Editor’s note: “Need to Know” is a series inspired by common forum questions and comments from readers. Have a comment or question about MS? Visit our forum.
This week’s question is inspired by the forum topic “Lhermitte’s Sign…” from May 4, 2018.
What is the barber chair phenomenon?
This vernacular expression describes a brief electrical sensation that “buzzes” from the base of the neck into the arms and limbs when one flexes the neck to move the chin to the chest. This posture is commonly assumed while getting one’s hair cut, hence the name.
Its more clinical name is Lhermitte’s sign. French neurologist Jean Lhermitte (pronounced LARE-meet) made the connection between the phenomenon and MS patients in 1924. However, researchers Pierre Marie and Chatelin were the first to describe it in 1917.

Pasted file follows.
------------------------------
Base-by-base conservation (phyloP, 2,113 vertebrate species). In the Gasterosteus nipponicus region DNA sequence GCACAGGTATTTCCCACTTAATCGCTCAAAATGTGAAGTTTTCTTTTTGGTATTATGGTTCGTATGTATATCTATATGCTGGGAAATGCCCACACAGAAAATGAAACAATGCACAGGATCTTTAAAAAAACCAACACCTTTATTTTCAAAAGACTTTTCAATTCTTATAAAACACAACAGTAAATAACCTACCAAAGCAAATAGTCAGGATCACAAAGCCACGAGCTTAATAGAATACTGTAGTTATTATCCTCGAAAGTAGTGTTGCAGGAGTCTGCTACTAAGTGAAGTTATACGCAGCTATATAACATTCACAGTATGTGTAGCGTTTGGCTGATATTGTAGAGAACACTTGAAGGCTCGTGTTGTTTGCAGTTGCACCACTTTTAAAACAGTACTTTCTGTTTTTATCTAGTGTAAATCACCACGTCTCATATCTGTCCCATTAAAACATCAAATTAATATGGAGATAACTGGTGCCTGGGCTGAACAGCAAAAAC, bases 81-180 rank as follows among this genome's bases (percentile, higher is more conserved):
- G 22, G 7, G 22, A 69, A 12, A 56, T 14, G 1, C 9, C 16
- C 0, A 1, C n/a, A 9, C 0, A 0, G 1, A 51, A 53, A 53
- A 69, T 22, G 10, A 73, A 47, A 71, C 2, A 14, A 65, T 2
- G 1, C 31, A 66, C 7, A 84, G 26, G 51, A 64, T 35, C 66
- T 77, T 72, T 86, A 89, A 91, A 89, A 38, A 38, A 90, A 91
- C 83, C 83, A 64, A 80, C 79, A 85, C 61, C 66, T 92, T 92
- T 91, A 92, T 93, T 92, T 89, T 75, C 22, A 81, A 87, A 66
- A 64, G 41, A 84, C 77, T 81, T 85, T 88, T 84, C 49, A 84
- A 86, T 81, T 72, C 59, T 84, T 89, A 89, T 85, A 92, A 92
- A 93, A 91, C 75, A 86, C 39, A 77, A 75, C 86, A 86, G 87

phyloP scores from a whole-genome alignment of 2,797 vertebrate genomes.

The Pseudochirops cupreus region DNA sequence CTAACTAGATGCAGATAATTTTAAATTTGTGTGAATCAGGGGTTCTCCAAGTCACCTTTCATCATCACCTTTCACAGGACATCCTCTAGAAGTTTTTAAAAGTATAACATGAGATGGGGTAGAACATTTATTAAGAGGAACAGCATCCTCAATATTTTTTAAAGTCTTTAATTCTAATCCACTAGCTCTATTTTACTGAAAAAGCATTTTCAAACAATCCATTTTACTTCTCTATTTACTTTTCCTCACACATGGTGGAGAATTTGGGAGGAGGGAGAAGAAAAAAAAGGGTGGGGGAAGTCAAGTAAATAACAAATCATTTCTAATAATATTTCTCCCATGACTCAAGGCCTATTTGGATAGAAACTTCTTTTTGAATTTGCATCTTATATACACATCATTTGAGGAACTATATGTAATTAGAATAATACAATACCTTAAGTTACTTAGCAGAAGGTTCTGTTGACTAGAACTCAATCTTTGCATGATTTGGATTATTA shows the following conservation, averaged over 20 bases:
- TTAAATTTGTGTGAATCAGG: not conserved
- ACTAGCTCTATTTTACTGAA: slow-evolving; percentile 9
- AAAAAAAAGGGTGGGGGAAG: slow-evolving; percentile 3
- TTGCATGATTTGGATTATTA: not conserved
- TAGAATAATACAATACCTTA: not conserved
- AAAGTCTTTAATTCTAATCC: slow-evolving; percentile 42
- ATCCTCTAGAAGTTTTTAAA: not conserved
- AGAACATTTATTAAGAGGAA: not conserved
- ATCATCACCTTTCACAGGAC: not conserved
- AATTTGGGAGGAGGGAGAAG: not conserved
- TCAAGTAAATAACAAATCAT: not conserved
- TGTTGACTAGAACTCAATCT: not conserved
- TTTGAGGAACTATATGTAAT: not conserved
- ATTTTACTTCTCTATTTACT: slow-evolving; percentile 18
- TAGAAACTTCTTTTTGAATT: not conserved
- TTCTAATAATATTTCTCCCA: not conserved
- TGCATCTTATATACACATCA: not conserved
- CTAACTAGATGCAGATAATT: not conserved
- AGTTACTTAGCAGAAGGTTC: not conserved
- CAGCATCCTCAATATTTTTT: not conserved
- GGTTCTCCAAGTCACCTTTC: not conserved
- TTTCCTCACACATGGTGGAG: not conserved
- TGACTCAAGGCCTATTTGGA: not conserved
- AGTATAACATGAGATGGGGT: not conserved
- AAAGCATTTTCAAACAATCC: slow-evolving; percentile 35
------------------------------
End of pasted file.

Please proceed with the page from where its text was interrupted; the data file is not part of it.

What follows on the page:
Lhermitte’s sign: A pain in the neck
Lhermitte’s sign — which is actually not a sign, but a symptom — is not unique to MS.
People who experience this sensation, described as one of the pain syndromes of MS, might have any of the following conditions instead:
- Spinal trauma
- Cervical disc herniation
- Vitamin B12 deficiency
- Transverse myelitis
- Behçet’s disease
- Arnold-Chiari malformation or other compression of the cervical spinal cord
People undergoing chemotherapy or radiation for cancer may experience Lhermitte’s. Use of certain medications, or withdrawal from certain medications, can also bring on the symptom.
Still, about 16 percent of people with MS experience this classic form of MS nerve pain. The sign can be traced back to lesions of the cervical spinal cord or lower brainstem, and may also be the product of demyelination in other regions of the brain.
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